Morninglory Persians: the Bluecream Persian

Morninglory So Scrumptious

A truly pastel intermingled Bluecream is one of the loveliest of the Longhair breeds. Although this is genetically a tortoiseshell cat, selective breeding in the UK has produced an intermingled rather than patched effect in the coat pattern. Ideally the coat should be an even distribution of pale Blue and Cream which in the past was described  as a 'shot silk' effect. This is probably still  the best description of the colour of this lovely breed.

Initially the Bluecream was considered of no importance other than as a means of breeding Creams or Blues. In fact, it barely even rated a mention in Frances Simpson's definitive work 'The Book of the Cat'. However as the breed increased in popularity it was given recognition and a breed class. The early UK standard for this breed reflected the importance placed on correct coat pattern by allocating 50 points out of 100 for coat and colour. The coat should be pastel shades softly intermingled to the extremities. Once you have seen a truly intermingled pastel Bluecream you will be captivated.

The current Governing Council of the Cat Fancy (GCCF) breed standard, defining the structure and shape of the cat,  is similar to that of the Self Longhairs except for the description of coat.

Like its 'cousin' the Blue Persian, the Bluecream should be a large, solid boned animal with thick legs, strong shoulders and broad head. The overall impression should be of a solid, balanced cat, cobby (square in body appearance when viewed from the side), with a long flowing coat and short full brush (tail). The head should have rounded contours with low set ears held close to the skull and a flat profile. The cat should have a short broad nose, the cheeks should be full and the lower jaw line curved with a good chin to balance the face. The eyes of deep orange to copper should be round, bold and expressive.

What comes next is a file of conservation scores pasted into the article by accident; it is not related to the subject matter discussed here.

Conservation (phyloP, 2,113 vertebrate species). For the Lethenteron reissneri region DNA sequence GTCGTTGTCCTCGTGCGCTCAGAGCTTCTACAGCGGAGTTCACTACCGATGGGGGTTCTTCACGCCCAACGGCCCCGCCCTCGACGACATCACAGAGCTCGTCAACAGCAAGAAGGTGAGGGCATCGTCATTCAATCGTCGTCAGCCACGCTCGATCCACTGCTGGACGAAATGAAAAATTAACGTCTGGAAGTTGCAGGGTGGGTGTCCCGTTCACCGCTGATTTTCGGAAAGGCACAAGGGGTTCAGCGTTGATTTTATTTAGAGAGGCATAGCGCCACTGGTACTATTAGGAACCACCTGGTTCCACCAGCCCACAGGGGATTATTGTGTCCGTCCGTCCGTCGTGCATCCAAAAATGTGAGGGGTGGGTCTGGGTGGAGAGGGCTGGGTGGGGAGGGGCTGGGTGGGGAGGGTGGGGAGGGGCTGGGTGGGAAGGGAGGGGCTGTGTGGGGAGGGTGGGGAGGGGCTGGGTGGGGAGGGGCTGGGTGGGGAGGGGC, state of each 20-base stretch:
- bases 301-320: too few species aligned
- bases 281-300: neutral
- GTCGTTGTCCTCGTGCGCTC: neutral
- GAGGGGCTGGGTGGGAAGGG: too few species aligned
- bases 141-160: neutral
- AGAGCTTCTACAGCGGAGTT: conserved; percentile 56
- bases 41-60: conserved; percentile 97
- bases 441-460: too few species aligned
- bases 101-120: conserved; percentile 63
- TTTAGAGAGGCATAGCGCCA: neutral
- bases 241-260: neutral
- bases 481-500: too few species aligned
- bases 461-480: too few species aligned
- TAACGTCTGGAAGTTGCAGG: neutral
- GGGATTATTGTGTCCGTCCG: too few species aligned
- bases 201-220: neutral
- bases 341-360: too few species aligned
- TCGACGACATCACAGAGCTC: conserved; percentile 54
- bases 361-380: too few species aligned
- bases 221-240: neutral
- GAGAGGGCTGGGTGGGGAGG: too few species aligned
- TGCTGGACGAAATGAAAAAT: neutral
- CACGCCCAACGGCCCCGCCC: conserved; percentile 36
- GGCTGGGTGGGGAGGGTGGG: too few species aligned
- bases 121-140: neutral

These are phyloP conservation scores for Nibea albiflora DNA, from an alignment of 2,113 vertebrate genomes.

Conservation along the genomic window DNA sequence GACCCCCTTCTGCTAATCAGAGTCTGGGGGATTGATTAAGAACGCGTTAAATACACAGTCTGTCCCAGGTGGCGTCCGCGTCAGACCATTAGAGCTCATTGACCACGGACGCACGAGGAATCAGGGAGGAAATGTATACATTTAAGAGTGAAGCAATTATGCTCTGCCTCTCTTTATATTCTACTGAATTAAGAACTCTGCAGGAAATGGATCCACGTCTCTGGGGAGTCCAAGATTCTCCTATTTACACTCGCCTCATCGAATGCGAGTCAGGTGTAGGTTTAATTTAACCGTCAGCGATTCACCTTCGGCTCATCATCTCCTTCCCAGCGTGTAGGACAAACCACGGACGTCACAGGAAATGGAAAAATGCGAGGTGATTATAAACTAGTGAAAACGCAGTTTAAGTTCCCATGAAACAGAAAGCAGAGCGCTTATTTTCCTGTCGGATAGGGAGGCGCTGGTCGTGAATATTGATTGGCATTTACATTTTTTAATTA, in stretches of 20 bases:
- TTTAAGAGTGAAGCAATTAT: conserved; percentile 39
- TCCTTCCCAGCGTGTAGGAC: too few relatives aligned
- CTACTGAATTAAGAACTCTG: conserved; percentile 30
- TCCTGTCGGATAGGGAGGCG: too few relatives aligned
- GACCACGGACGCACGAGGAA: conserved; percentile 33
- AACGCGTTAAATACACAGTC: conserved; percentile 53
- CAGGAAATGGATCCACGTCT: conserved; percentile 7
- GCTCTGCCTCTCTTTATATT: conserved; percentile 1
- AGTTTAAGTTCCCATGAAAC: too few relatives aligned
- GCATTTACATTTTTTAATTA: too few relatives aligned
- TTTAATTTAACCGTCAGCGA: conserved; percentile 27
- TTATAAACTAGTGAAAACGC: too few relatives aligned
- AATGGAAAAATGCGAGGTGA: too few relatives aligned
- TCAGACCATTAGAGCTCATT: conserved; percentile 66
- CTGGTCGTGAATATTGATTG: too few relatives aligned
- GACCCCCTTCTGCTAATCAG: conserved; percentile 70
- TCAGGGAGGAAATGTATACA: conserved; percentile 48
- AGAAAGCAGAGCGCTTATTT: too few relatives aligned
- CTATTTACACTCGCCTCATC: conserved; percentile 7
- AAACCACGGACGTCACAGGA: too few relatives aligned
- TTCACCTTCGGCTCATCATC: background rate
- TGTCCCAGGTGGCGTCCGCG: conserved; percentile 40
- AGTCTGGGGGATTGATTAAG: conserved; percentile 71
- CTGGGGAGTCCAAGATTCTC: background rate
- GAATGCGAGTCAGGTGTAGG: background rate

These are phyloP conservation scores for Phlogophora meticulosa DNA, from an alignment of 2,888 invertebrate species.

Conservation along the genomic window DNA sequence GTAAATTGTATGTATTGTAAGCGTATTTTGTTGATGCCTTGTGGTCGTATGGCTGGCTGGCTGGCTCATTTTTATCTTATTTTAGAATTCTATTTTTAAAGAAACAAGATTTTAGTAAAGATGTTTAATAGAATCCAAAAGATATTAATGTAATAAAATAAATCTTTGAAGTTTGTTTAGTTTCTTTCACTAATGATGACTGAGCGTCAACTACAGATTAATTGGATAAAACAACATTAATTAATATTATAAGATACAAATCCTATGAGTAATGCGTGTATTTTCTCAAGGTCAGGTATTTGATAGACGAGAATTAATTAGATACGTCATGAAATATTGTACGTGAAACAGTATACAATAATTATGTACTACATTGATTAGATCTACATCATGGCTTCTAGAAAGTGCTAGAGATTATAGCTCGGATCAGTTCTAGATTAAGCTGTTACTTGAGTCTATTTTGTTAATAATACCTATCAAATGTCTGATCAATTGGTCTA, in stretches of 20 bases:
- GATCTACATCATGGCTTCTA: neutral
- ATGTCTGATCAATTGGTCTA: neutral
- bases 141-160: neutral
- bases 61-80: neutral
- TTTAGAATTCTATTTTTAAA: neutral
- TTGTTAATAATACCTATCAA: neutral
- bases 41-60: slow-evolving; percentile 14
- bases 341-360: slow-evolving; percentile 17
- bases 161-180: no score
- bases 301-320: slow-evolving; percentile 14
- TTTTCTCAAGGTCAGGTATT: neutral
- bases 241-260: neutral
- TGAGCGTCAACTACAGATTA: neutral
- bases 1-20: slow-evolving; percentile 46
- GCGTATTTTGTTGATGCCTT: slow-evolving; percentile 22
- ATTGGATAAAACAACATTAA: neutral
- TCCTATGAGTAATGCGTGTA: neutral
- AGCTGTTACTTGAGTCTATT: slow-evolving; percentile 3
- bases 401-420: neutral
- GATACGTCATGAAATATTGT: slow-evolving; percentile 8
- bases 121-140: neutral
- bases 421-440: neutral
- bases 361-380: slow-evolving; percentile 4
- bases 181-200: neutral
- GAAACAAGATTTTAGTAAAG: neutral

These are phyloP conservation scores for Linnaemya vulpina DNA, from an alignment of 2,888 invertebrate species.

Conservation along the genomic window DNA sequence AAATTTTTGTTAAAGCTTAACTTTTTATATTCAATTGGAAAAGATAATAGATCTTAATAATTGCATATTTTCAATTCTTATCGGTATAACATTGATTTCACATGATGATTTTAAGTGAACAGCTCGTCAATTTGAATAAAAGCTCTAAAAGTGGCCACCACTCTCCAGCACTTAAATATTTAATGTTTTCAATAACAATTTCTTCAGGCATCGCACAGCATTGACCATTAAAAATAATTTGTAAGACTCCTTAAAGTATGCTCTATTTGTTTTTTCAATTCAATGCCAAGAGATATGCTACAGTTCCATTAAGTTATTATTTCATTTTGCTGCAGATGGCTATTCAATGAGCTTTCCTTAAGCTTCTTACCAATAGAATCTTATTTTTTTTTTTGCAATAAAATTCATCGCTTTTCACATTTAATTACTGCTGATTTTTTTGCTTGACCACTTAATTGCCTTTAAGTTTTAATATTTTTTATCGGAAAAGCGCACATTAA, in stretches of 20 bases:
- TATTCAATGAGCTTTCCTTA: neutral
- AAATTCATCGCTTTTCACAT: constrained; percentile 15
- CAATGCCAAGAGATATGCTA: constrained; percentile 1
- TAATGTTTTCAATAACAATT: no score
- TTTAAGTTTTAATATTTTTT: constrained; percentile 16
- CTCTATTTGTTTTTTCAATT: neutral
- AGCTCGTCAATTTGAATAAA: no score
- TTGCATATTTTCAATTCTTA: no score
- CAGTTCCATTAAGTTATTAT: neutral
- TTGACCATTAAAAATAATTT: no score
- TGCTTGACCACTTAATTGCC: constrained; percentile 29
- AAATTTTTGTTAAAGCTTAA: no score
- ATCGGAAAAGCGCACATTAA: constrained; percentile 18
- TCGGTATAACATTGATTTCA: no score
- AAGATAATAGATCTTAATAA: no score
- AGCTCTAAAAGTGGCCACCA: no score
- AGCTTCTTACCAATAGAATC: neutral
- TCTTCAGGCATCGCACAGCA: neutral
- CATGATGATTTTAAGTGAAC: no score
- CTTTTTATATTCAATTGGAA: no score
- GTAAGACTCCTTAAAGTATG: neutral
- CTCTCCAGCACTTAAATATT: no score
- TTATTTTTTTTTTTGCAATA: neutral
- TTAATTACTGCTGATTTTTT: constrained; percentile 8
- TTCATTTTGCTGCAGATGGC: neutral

Morninglory Enchantress

Morninglory Moondust
Morninglory Moondust at 4 months

The coat should never be patched or dark. Ideally it should be a fine pastel intermingled shade where both pale cream and pale blue are evident, but neither predominent. The ideal is for the cat to be 'intermingled to the extremities' with all four feet 'broken', i.e. with all four feet having a distribution of both blue and cream. The colour should be warm, subtle and even from root to tip. It should not give the impression of a pale undercoat like a Bluecream Smoke.

Bluecream kittens showing 50% cream or cream 'ribbons' through the coat are likely to end up either patched or with a coat showing too much cream as the cream on the body tends to become more evident as the coat grows. This should not be interpreted however as meaning that the kitten should be virtually blue in the hope that the cream will develop.

 

The GCCF breed standard is also subject to the List of Defects which forms the preface of the GCCF Standard of Points for all breeds. The listed defects are considered to be undesireable features and withholding faults which, for Persians, includes depressions or protrusions of the skull, entropian, reduced nostril size, extremes of face/head shape which result in deep nose breaks or abnormally high noses, i. e. "upper edge of the nose leather above lower edge of the eye" (GCCF Standard of Points) and mouth faults such as twisted, undershot or overshot jaws and improper angulation of canine teeth. The GCCF Registration Policy for Tortoiseshell and Intermingled Persian Longhairs provides guidelines on the breeding of Bluecream Longhairs.

Breeders who played an active part in developing this breed in the UK firmly believed that the only way to maintain the pastel intermingled coat which is the defining feature of the breed, was selective breeding from pastel coated Cream, Blue, Bluecream breeding only. Breeding from a  Bluecream presents an element of surprise as a Bluecream female can produce Cream, Blue and Bluecream kittens in the same litter. See the Morninglory colour chart for information on the colour of kittens which may be produced from a mating.

 
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page updated
9 May, 2012


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pages, site & images © Gail Miller & Morninglory Persians 1998, 2003, 2007 & 2009